Well the statutory maximum speed limit on a divided highway is 55, so it can only go down, except on the section north of US-40 where it's 50, I believe.

Except for section B, where it states that Delaware can basically make up whatever speed they want on any road they want, which specifically states it can go up or down.  That is how 65 mph is permitted on 95 and 495, and 60 mph on the Puncheon Run Connector, even though the statute states 55 mph on divided roadways.
Do you think 495 speed limit would ever be raised again? 70? 75?


iPhone
If Route 1, with its long stretches of flat rural area between Dover and Middletown, is going to remain 65, then 495, being in a fairly urban area, probably would remain 65.

Route 1 could probably tolerate 70 MPH once they put in the cable barriers.
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Tonytone

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Delaware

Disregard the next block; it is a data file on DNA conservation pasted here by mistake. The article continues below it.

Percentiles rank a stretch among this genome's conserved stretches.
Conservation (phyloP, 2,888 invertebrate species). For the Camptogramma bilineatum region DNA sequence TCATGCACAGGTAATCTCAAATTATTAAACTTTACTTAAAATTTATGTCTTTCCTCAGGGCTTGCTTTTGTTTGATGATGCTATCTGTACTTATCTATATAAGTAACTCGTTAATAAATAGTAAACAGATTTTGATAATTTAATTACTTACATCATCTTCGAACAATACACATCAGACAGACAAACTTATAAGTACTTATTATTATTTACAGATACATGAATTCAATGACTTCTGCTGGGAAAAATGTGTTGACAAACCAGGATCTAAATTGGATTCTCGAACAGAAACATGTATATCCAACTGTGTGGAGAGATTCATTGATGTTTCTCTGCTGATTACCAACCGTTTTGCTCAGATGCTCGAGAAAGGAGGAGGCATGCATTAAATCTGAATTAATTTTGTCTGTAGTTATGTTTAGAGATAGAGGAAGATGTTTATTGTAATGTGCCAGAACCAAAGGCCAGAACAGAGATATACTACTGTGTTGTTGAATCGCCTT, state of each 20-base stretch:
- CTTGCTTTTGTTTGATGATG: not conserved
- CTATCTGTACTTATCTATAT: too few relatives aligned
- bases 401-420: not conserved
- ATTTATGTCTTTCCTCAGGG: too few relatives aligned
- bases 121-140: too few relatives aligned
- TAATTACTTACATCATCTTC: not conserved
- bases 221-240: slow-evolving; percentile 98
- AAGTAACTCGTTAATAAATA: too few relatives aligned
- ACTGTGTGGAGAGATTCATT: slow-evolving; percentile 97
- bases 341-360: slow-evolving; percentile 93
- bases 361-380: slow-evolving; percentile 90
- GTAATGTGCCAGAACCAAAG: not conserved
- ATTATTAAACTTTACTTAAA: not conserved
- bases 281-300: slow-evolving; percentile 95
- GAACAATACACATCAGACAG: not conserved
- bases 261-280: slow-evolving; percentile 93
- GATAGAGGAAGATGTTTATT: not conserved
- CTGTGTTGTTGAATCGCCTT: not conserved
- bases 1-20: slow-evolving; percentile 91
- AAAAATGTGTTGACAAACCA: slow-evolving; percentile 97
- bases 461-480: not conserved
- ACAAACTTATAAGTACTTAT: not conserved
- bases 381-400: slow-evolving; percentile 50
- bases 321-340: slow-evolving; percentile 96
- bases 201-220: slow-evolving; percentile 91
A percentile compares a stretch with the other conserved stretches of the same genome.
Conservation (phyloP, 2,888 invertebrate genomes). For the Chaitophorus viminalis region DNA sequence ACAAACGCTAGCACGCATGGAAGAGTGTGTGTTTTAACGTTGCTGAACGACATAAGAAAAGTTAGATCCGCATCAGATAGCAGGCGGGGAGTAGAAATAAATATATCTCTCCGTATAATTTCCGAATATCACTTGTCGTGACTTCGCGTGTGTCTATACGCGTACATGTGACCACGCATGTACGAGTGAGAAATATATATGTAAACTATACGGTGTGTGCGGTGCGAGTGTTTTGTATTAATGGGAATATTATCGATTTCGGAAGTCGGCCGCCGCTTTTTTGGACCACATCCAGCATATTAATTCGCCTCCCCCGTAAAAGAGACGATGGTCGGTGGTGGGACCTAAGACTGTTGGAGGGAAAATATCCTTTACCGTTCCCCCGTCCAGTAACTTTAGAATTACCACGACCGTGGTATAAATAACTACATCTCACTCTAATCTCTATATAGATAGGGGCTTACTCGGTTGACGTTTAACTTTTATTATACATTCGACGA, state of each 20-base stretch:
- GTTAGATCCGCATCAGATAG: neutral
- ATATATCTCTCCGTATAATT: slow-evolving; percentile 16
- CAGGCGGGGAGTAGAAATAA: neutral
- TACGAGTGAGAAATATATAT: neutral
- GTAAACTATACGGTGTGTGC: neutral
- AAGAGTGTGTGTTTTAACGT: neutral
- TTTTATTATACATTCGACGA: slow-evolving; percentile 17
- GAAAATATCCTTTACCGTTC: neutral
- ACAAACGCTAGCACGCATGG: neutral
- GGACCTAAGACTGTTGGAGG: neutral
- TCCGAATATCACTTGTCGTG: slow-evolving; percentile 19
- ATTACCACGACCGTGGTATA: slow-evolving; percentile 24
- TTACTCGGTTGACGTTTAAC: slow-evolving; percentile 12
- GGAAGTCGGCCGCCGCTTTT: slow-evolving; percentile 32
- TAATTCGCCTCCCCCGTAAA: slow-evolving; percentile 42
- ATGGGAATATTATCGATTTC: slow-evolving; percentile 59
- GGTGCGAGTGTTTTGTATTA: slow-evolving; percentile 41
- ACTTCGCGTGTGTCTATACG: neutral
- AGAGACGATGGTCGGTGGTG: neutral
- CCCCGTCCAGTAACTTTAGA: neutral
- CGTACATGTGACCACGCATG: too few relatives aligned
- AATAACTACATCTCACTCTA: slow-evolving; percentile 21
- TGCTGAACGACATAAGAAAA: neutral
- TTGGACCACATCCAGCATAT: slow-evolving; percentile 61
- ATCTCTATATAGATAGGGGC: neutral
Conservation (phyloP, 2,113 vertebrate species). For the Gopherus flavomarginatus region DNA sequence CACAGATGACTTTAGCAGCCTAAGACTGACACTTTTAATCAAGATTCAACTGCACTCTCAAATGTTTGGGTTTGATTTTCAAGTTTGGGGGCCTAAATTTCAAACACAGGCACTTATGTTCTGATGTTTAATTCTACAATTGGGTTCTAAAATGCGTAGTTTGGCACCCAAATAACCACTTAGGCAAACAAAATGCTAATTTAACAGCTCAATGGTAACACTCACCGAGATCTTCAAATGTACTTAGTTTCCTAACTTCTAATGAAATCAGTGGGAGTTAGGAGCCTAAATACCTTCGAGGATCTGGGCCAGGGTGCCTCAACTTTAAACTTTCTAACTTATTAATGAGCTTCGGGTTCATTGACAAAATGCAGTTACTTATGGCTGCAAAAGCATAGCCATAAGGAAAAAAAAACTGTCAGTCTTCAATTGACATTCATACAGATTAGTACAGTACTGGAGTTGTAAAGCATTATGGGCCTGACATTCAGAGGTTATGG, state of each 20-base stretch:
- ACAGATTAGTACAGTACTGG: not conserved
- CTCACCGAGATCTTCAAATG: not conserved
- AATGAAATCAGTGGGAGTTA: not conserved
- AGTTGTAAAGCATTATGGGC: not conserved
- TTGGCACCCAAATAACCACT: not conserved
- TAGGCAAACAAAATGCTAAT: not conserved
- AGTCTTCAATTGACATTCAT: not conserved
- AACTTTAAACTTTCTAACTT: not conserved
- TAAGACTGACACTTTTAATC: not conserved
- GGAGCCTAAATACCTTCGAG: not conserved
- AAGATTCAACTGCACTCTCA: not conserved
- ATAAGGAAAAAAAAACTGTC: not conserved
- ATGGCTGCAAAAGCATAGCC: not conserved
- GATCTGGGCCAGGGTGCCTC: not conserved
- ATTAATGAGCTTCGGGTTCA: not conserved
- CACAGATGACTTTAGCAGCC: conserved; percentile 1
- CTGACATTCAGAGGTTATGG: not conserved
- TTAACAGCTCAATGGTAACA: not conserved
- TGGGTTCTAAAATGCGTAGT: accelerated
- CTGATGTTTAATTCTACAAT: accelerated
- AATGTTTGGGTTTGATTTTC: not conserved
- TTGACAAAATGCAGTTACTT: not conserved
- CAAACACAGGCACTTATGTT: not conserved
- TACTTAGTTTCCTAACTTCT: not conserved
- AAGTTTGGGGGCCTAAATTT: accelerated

« Reply #954 on: October 17, 2018, 01:13:42 PM »

If traffic "doubles on the bridge", it's not going to be because of the spur road.  It'll be because of development in and around Middletown.  And most of that development would still be using existing 301 to get to the bridge.  It'd be backtracking for most of Middletown to access the spur via the future DE 299 interchange.
Well what if De-1 is backed up. Because traffic is already heavy on De-1 with out without 301 merging on to it. & people take the spur road to avoid this traffic jam.
iPhone
Considering the scenes I'd see on DE-896 South when I was going Dover to Newark during rush hour, I don't think people would really consider DE-896 to be an acceptable alternative.  I mean it is an alternative, but there are still tons of lights between I-95 and the Summit Bridge they'd have to deal with (though maybe the grade separation at US-40 would be helpful).